Just last week, the notoriously reclusive Trump ventured out into the unvetted wilds of Washington society to attend Game 5 of the World Series. It was a big moment: unlike his presidential predecessors, Trump’s exposure to the country he governs has been strictly limited to the frothing cheers of his cult-like rallies. This was a crowd unlike any Trump had faced as president.
Judging by the and chants of that erupted immediately after his name was announced, it’s doubtful the president will be stopping by any future Washington sporting events. DC sports fans are unlikely to weep over his absence.
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It didn’t take long for the right-wing media to melt down over such unprecedented rudeness towards a president who gleefully presides over the continued on the southern border. “They should hold those fans accountable,” Fox News regular . “You don’t boo the president! You show respect to him!”
The fans filling Nationals Park that night were almost certainly more liberal than Trump’s far-right base. It would be easy to, as Laura Ingraham did, explain away Trump’s frosty reception by claiming Nationals fans aren’t real America.
If you want to visit red-blooded Republican Trump country, attend a mixed martial arts event like a UFC title bout. On November 2, the president, accompanied by his sons Donald and Eric and Republican lawmakers Kevin McCarthy, Mark Meadows and Peter King, did just that.
The response was swift and deafening: there, surrounded by conservative testosterone and Trump-like machismo, a mixed crowd at the stunned party. Some in the audience even held signs calling for Trump’s impeachment and removal. Trump looked on, stone-faced, uncertain how a crowd that proudly wore MAGA hats just three years ago could now be calling for his ousting.
Donald Trump booed at baseball game amid 'lock him up' chants
The president’s overconfidence is understandable: for three years, he has barely left the White House. And he’s spent vacationing at his resort hotels and golf courses.
When Trump does meet regular Americans, it almost always comes in the form of a carefully stage-managed rally surrounded by only his most zealous supporters. One die-hard Trump supporter interviewed by Vox recently attended his
In this bizarro world, every person Trump meets considers him the American Christ, a savior empowered to “drain the swamp” of corruption — which Trump rally attendees concede means whatever the president decides it means in the moment. But he is also an immensely prideful man, and he isn’t about to take two sustained booings in one week without fighting back.
This Saturday, Trump will try again to recapture public adulation when he visits the University of Alabama to attend a football game against LSU. His supporters aren’t taking any chances. A day after Trump’s announcement, the University of Alabama Student Government Association declared that any students caught “disrupting” Trump’s visit would for the remainder of the season.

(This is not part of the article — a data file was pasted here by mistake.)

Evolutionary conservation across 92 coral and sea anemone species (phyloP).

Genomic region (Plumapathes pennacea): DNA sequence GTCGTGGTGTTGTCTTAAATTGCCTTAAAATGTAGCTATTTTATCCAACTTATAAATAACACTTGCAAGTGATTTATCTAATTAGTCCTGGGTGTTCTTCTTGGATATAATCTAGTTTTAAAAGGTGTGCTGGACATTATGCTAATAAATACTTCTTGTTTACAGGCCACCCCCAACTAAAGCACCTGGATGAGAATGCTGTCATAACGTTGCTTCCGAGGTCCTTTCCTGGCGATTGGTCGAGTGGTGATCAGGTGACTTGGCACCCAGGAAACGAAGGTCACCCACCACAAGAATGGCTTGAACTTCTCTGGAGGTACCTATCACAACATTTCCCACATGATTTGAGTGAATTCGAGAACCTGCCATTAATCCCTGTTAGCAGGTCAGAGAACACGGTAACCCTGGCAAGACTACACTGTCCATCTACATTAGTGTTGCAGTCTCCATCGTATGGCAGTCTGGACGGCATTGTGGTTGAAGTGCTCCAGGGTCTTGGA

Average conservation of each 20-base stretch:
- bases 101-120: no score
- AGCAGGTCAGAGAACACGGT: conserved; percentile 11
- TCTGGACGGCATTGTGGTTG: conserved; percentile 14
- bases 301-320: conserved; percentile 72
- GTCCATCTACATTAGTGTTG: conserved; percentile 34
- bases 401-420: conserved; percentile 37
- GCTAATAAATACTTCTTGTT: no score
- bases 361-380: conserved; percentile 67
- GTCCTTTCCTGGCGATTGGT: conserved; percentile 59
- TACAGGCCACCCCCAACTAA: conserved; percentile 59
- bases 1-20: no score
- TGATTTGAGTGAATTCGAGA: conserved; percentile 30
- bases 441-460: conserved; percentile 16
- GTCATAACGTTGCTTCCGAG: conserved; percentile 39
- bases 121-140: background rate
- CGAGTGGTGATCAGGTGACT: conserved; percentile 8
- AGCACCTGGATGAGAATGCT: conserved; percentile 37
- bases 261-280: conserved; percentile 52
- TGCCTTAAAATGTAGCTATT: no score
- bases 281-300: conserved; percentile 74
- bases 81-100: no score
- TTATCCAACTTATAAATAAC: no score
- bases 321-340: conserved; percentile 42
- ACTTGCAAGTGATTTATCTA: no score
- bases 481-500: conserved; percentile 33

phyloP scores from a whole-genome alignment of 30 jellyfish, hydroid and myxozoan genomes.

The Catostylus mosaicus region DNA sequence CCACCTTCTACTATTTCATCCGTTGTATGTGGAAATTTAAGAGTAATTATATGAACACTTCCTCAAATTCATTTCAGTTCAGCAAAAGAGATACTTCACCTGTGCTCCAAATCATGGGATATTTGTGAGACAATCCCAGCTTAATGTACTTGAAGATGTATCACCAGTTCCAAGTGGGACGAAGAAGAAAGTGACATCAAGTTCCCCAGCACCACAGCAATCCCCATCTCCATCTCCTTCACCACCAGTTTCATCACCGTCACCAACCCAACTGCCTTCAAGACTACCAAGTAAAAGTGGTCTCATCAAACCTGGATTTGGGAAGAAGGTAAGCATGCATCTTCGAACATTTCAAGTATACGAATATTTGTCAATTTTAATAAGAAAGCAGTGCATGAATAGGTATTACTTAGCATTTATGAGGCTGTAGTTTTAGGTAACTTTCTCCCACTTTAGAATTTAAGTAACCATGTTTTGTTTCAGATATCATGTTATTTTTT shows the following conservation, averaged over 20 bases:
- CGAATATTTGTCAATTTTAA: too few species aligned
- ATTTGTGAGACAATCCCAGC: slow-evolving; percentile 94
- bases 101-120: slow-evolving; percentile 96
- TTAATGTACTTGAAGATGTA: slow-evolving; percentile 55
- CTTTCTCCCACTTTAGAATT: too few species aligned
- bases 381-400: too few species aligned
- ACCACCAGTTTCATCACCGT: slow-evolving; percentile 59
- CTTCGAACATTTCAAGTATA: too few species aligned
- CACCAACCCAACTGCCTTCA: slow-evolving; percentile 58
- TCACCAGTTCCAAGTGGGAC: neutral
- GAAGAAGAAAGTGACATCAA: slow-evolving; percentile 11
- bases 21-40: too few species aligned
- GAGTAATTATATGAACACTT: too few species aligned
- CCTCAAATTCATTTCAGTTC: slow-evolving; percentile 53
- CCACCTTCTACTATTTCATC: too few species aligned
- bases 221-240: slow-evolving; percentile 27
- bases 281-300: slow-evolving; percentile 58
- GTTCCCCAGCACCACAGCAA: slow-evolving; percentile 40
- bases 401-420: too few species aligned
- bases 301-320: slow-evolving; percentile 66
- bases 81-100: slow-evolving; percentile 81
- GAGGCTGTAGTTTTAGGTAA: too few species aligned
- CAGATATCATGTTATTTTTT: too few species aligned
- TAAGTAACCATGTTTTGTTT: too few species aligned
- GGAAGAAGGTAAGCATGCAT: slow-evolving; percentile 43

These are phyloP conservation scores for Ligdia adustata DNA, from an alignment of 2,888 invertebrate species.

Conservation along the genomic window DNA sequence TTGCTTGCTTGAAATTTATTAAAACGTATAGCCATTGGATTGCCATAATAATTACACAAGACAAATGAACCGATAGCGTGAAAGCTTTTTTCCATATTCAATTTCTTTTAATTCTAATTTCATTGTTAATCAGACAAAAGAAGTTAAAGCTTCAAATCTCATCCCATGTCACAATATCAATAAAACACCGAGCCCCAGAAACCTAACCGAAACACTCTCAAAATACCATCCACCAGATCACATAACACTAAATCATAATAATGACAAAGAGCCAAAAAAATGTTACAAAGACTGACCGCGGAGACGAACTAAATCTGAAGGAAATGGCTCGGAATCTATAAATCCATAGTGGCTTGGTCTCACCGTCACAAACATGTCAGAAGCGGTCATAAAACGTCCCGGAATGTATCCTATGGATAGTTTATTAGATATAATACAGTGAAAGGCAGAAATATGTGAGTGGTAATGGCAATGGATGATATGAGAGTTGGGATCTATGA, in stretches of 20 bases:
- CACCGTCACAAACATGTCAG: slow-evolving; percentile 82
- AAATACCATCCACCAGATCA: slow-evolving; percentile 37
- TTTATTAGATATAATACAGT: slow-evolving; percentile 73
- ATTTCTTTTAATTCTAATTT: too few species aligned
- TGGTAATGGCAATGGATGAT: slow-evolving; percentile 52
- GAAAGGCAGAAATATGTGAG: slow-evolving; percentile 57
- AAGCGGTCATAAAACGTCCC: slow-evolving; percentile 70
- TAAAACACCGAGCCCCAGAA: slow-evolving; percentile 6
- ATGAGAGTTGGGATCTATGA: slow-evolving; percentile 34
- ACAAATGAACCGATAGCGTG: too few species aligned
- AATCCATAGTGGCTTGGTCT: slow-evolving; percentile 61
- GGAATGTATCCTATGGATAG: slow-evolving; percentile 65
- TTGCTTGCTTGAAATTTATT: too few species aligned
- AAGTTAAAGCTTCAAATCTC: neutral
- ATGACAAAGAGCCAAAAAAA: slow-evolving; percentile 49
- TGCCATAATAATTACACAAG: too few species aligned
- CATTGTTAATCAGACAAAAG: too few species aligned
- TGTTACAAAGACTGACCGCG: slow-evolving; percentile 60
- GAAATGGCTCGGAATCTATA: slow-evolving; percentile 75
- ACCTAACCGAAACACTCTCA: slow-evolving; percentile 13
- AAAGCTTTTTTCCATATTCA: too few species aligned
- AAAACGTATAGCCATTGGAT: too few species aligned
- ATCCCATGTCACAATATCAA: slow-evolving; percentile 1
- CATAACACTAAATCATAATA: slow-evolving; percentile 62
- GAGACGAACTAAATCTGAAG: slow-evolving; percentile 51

You read that right: the same conservatives who cry that on college campuses unironically proposed punishing anyone who makes the president of the United States feel uncomfortable. Since the University of Alabama is a public university accepting government funding, the SGA’s threat constitutes a direct violation of students’ First Amendment right to criticize whoever they please.
Facing a national backlash for the sheer audacity of their hypocrisy, the SGA by insisting that their thread had “nothing to do with anyone’s First Amendment rights.” The SGA can “affirm its belief in free speech” all it likes, but punishing students for “disruptive” behavior (to be determined, naturally, by the SGA) is a fundamental violation of free speech.
It also turns the University of Alabama into the world’s biggest safe space for a president who often draws rapturous applause by mocking liberal activists as oversensitive “snowflakes.”
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Trump’s paper-thin skin is nothing new: he’s been sent into furies by everything from to a tough meeting with . But there is something fundamentally different about the extreme ego-protection measures undertaken by the University of Alabama — it shows just how small Trump’s political world has become.
Three years of scandals and national disgraces have irreparably tarnished Trump’s brand not only among independents — he now to every Democratic challenger — but also among traditionally conservative American voters. The jeering crowds at last week’s UFC event are just the most visible sign of growing Trump fatigue.
The Donald may be able to cajole friendly audiences in Alabama into censoring his critics, but that doesn’t mean the critics are going away. Trump is heading into the most perilous stretch of his presidency to date. It increasingly looks like he’s doing so alone.